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, 111 (29), 10636-41

Drastic Population Fluctuations Explain the Rapid Extinction of the Passenger Pigeon


Drastic Population Fluctuations Explain the Rapid Extinction of the Passenger Pigeon

Chih-Ming Hung et al. Proc Natl Acad Sci U S A.


To assess the role of human disturbances in species' extinction requires an understanding of the species population history before human impact. The passenger pigeon was once the most abundant bird in the world, with a population size estimated at 3-5 billion in the 1800s; its abrupt extinction in 1914 raises the question of how such an abundant bird could have been driven to extinction in mere decades. Although human exploitation is often blamed, the role of natural population dynamics in the passenger pigeon's extinction remains unexplored. Applying high-throughput sequencing technologies to obtain sequences from most of the genome, we calculated that the passenger pigeon's effective population size throughout the last million years was persistently about 1/10,000 of the 1800's estimated number of individuals, a ratio 1,000-times lower than typically found. This result suggests that the passenger pigeon was not always super abundant but experienced dramatic population fluctuations, resembling those of an "outbreak" species. Ecological niche models supported inference of drastic changes in the extent of its breeding range over the last glacial-interglacial cycle. An estimate of acorn-based carrying capacity during the past 21,000 y showed great year-to-year variations. Based on our results, we hypothesize that ecological conditions that dramatically reduced population size under natural conditions could have interacted with human exploitation in causing the passenger pigeon's rapid demise. Our study illustrates that even species as abundant as the passenger pigeon can be vulnerable to human threats if they are subject to dramatic population fluctuations, and provides a new perspective on the greatest human-caused extinction in recorded history.

Keywords: ancient DNA; genome sequences; toe pad.

Conflict of interest statement

The authors declare no conflict of interest.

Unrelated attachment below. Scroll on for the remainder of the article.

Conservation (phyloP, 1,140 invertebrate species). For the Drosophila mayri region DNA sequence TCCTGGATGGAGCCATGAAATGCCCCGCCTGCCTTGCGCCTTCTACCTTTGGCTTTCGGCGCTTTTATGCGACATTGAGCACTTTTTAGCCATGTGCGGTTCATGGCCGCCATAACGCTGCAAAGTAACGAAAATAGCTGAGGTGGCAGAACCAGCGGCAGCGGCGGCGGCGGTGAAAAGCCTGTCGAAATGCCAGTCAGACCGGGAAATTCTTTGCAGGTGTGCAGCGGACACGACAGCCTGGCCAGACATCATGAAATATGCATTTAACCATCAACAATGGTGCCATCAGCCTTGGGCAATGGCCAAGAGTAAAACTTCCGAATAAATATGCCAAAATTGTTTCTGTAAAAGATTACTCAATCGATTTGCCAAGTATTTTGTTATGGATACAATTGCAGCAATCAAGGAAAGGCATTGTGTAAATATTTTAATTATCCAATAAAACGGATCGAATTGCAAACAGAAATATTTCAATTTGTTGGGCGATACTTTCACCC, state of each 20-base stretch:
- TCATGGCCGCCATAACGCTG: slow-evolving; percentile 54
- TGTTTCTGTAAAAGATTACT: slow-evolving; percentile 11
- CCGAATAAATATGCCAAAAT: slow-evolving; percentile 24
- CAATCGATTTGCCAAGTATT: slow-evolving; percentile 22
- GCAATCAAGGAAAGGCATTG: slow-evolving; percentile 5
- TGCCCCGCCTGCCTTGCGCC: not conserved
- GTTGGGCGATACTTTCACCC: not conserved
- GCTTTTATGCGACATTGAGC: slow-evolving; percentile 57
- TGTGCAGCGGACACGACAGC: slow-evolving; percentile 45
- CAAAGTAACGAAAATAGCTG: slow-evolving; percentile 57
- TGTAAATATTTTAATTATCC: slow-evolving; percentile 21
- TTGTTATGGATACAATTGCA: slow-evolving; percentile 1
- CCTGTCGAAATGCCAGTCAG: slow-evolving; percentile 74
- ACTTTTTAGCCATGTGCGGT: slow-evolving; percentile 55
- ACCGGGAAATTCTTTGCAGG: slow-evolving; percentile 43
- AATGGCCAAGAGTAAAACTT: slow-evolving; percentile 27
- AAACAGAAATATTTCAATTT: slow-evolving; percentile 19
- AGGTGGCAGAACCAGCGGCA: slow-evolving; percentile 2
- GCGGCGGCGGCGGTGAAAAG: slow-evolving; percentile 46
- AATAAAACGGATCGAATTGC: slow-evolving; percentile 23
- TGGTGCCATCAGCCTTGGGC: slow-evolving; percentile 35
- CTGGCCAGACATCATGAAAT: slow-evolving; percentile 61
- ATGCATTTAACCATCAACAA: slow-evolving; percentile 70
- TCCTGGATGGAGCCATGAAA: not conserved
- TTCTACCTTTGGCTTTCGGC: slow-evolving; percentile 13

Fig. 1.
Fig. 1.
Long-term average effective population size (Ne) estimates of the passenger pigeon. Ne estimates were constructed using G-PhoCS based on different locus sampling settings. Each histogram and bar describes the mean value and 95% credible interval of Ne based on a certain model and dataset. The sampling settings include l-kbp loci separated from each other by 10, 20, 50, and 100 kbp, indicated by 1k/10k, 1k/20k, 1k/50k, and 1k/100k, respectively, and 0.1-, 0.2-, 1-, and 2-kbp loci separated from each other by 50 kbp, indicated by 0.1k/50k, 0.5k/50k, 1k/50k and 2k/50k, respectively (see SI Appendix for details). The Ne based on the sampling setting of 1k/50k (indicated by an asterisk) is reported in the main text.
Fig. 2.
Fig. 2.
Demographic history of passenger pigeons. PSMC analyses were applied to individual diploid genomes of three passenger pigeons, BMNH794, BMNH1149, and BMNH3993. Uniform false-negative rate correction was applied to BMNH1149 and BMNH3993 with correction rates of 40% and 60%, indicated by “BMNH1149 [0.4]” and “BMNH3993 [0.6]”, respectively (Methods and SI Appendix). “g” indicates generation time in years, and “μ” indicates genomic substitution rate.
Fig. 3.
Fig. 3.
Predicted breeding ranges of the passenger pigeon. Predicted breeding ranges at current day (A), the LGM (B), and the LIG (C). Predicted breeding ranges are based on ENMs built with 19th century occurrences of breeding passenger pigeons (triangles in A as training data and circles as testing data) and the seven bioclimatic variables that each contributed at least 5% to the current-day model. The green areas delineate potential breeding ranges for the passenger pigeon. Increasing shades of green represent suitable areas for the passenger pigeon using thresholds of increasingly higher omission rates (0%, 1%, and 5%).
Fig. 4.
Fig. 4.
Historical oak coverage and passenger pigeon carrying capacity from 21,000 y before present (YBP) to present day. (A) Historical oak coverage was converted from fossil-pollen records for northern and eastern North America (SI Appendix, Fig. S11) (47). (B) The carrying capacities of passenger pigeons are annual pigeon abundances that could be sustained by acorn production. The median acorn production of red oaks (Quercus rubra, ●) and white oaks (Quercus alba, ○) collected from multiple sites and years (SI Appendix, Table S8) (30, 31) were used to calculate carrying capacity.

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